When the artist is in a position where he’s feeling secure and he believes in you 100%, it’s time to put that contract in front of him with a pen. Have it open to the last page and show him exactly where he should sign it. Act like you’re in a hurry. A time where you’re about to give him money, or right before a show in the parking lot of the club, or when he’s really high in the studio and hearing his boys giving him tons of “you the man” praise, are all good times to offer the contracts. Don’t worry, he’ll sign. They all do.

If he tries to look at the writing in the contract, or even tries to turn a page, snatch it back from him and act hurt. Remind him that you’re all family and if there’s no trust then maybe you should find someone else to sign. Tell him you could get him a lawyer if he really wants, but it’ll have to be in exchange for that (a) gear, (b) watch, (c) car, or (d) cash you were about to give him. If he really pushes the having his own attorney bit, and you can’t manipulate him out of the idea, make certain he has an attorney with no power. It’s important to let him use someone with some music business experience so they don’t run up the bill with your lawyer fighting for stupid stuff.

There are many new, wanna-be, and fringe (outside of the inner circle that exists in the music industry) lawyers who troll the industry for clients and will give love to whomever is paying their bill (you). They come in all colors and all prices. Just remember, a lawyer makes more money working for a label than for an artist, so most can very easily be swayed to do what you want in the deal, even for a reduced fee, with a promise of future work, even if it’s bullshit.

Lawyers get paid to do deals, not to break them, so they will usually finish the deal no matter how bad it is, rather than walk away from making their fee. They console themselves with the fact they got their client the best deal they could. It is important to find someone with reduced, or no, integrity.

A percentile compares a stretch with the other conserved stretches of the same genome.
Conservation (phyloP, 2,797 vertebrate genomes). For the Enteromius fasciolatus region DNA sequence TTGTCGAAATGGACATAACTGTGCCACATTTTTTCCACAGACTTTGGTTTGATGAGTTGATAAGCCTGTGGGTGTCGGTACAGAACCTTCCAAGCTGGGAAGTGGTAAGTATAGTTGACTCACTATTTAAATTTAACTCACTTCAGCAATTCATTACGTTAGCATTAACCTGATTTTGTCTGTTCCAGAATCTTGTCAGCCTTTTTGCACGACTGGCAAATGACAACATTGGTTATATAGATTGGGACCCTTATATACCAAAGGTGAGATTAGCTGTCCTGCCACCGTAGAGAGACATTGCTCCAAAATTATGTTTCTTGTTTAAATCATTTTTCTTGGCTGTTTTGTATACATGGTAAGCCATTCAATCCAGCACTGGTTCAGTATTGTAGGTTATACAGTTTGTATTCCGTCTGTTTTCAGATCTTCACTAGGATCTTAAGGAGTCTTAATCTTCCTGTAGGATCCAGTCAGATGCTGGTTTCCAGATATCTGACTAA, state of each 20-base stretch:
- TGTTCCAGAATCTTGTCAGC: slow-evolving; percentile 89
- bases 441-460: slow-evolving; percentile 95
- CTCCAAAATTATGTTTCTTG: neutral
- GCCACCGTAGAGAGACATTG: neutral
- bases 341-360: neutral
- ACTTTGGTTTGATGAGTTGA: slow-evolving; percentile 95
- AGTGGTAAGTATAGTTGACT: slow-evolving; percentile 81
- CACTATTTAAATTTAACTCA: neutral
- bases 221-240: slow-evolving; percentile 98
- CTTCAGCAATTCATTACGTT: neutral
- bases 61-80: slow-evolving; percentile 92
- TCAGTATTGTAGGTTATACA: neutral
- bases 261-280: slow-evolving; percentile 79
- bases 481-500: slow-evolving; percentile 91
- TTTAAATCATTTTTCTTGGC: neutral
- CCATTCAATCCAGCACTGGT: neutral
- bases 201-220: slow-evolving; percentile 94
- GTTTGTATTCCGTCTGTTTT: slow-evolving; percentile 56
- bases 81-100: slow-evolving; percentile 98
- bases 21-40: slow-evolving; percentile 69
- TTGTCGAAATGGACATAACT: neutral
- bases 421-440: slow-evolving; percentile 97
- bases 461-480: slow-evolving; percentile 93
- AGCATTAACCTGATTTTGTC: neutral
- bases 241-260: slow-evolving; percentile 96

Sign as many artists as you want, promising them whatever you have to, to get them to sign. Don’t worry about putting them out or doing anything at all with them. Once they are signed, you own them. Most artists really just want to be signed to a record label and that will pacify them longer than you think. Be hard to find so you won’t have to listen to their bitching. If they can’t find you, it’s not your fault you’re busy-- after all, you are running a business. If they do catch you, sympathize with them and tell them you’ll look into it, or that they are up next. Both of these excuses only work about 3 times, but if you are good at eluding the artists, that’s at least a year.

Make certain your lawyer worded the contract to sign your artists for no less than 7 albums (not years, as 7 albums is about 14 years really), give him little to no advance, take 100% of the publishing and merchandising, get 50% of everything else as his production company, and make the stat rate at 10X, 75%. Have a separate contract that assigns you as his official manager for life, for 25%. Tell him how big you are in the industry and how you can make shit happen at the drop of a hat, in fact, you left Akon or Diddy on hold just now to speak with your favorite artist (him) because he’s so important to you.

Placate him with the lie that you’re going to put him on tour with (a) Jay Z, (b) Lil Wayne, (c) R Kelly (if he also likes his females young) or (d) Plies, and that nobody else would do that for him. Remind him that with his cut of tour income like that, he won’t even notice your manager’s fee of 25%, besides you’re doing all the work: all he has to do is rap on stage for 20 minutes and get head in the limo on the way back to the hotel by the prettiest female. Tough life.